Tom Brokaw, who anchored the “NBC Nightly News” for 22 years, referring to network news ratings, recently said, “That audience is so much more substantial than people realize.”
Brokaw went onto say, “When I talk to audiences, I say, ‘How many of you think that Bill O’Reilly is the most popular guy in news?’ and they all raise their hands. I say, ‘Bill O’Reilly would finish dead last if he were on the evening news.’”
Tom Brokaw’s credible opinion.
After all, Tom Brokaw is a respected journalist who’s clearly earned the right to compare and contrast network news audiences to the relatively small audience someone like a Bill O’Reilly might draw.
So, how did big Bill O’Reilly respond to Tom Brokaw’s comment?
Was O’Reilly a fair-minded, mature adult or was he . . . ?
Why not read the following report from Politico and decide for yourself?
Politico reported: “Bill O’Reilly is taking on Tom Brokaw saying he “has an agenda” after the former NBC Nightly News anchor said O’Reilly would finish “dead last” if held to network news standards.
“We asked Mr. Brokaw to appear this evening. He declined. He has never been on ‘The [O’Reilly] Factor’ because he knows that we know that he has an agenda, and that agenda is power,” O’Reilly said Tuesday on his Fox News program, “The O’Reilly Factor.”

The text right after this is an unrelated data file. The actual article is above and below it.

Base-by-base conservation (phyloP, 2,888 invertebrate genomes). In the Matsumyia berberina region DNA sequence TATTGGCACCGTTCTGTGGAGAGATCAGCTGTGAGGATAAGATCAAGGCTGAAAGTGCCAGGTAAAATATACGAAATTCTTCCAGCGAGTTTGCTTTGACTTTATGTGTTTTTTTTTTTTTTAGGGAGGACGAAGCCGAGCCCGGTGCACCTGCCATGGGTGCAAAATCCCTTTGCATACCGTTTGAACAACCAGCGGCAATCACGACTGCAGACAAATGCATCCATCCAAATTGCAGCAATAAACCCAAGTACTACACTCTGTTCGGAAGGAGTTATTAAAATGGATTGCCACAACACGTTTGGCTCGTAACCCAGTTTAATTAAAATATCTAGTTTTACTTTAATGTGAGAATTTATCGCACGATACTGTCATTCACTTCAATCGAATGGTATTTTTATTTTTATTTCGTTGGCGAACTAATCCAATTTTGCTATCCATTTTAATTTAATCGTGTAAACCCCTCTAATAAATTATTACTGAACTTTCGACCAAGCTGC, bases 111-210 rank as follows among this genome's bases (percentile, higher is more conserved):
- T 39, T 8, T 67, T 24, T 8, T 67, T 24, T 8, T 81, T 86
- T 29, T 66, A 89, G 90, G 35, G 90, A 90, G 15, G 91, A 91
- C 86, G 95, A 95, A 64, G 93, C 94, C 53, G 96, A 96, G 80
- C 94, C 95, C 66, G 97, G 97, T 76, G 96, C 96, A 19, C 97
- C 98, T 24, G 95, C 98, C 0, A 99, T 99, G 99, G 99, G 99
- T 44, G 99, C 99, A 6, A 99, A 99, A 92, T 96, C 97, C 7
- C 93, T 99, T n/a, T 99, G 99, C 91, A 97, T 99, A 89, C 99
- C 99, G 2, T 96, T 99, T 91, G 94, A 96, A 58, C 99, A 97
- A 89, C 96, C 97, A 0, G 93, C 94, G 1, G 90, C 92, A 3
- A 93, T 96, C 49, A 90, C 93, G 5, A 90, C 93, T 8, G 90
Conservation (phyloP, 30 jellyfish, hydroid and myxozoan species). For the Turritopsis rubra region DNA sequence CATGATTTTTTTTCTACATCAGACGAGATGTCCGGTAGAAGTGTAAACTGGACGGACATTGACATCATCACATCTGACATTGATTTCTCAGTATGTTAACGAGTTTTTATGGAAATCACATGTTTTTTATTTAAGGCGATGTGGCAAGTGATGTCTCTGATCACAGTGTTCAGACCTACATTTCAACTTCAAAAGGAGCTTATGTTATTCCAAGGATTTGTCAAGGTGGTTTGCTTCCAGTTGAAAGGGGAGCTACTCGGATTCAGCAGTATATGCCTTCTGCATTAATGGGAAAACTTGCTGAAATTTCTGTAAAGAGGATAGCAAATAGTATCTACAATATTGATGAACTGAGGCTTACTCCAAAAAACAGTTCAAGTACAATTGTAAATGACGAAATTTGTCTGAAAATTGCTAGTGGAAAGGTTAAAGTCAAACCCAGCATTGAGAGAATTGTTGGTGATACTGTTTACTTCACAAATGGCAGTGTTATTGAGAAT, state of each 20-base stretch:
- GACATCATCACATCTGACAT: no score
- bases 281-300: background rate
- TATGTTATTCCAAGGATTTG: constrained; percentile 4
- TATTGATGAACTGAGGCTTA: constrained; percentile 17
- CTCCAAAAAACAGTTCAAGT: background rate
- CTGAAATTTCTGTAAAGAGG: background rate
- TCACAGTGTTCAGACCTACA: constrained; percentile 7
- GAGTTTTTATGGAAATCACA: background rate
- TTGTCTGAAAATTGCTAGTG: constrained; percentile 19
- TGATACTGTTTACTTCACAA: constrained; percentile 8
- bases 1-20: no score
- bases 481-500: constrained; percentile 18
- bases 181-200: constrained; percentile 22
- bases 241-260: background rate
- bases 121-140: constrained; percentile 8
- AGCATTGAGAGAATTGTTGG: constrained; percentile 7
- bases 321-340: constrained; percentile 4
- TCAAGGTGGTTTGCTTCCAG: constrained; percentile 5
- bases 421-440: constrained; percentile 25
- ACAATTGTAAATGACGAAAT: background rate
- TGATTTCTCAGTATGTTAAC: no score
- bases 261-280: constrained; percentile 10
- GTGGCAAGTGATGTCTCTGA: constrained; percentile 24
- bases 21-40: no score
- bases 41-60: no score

O’Reilly’s takedown of Brokaw follows comments Brokaw, now a special correspondent for NBC, made recently to Mediabistro. Brokaw said the “diminution of the massive audience” for network news shouldn’t be overstated.”
O’Reilly reacted to the Politico piece by saying, “Mr. Brokaw is a first-rate journalist but does see things through a liberal prism.”
A liberal prism?
O’Reilly evidently doesn't realize that a first-rate journalist would not allow any prism - liberal or otherwise - to interfere with his or her perspective on any story.
No surprise that O'Reilly got that wrong . . . after all, he’s not really a journalist.
O’Reilly then added, “Brokaw is out of the game now. He is retired. He does some special stuff for NBC.”
But O’Reilly’s all wrong . . . Tom Brokaw is hardly out of the game now, is anything but retired, and does more that ‘some special stuff for NBC’.
So . . . what was O’Reilly really trying to say?
That he could in fact outdraw the combined audiences of the three TV network news shows?
Or, was he trying to say that because Tom Brokaw sees things through a liberal prism that Brokaw is wrong; that the ‘O’Reilly Factor’ could in fact actually compete with network news shows?
Or, was O’Reilly trying to say that since he thinks that Tom Brokaw is out of the game now, is retired, and (only) does some special stuff for NBC that Brokaw’s opinion no longer counts?
Man alive . . . what on earth was the poor man trying to say?
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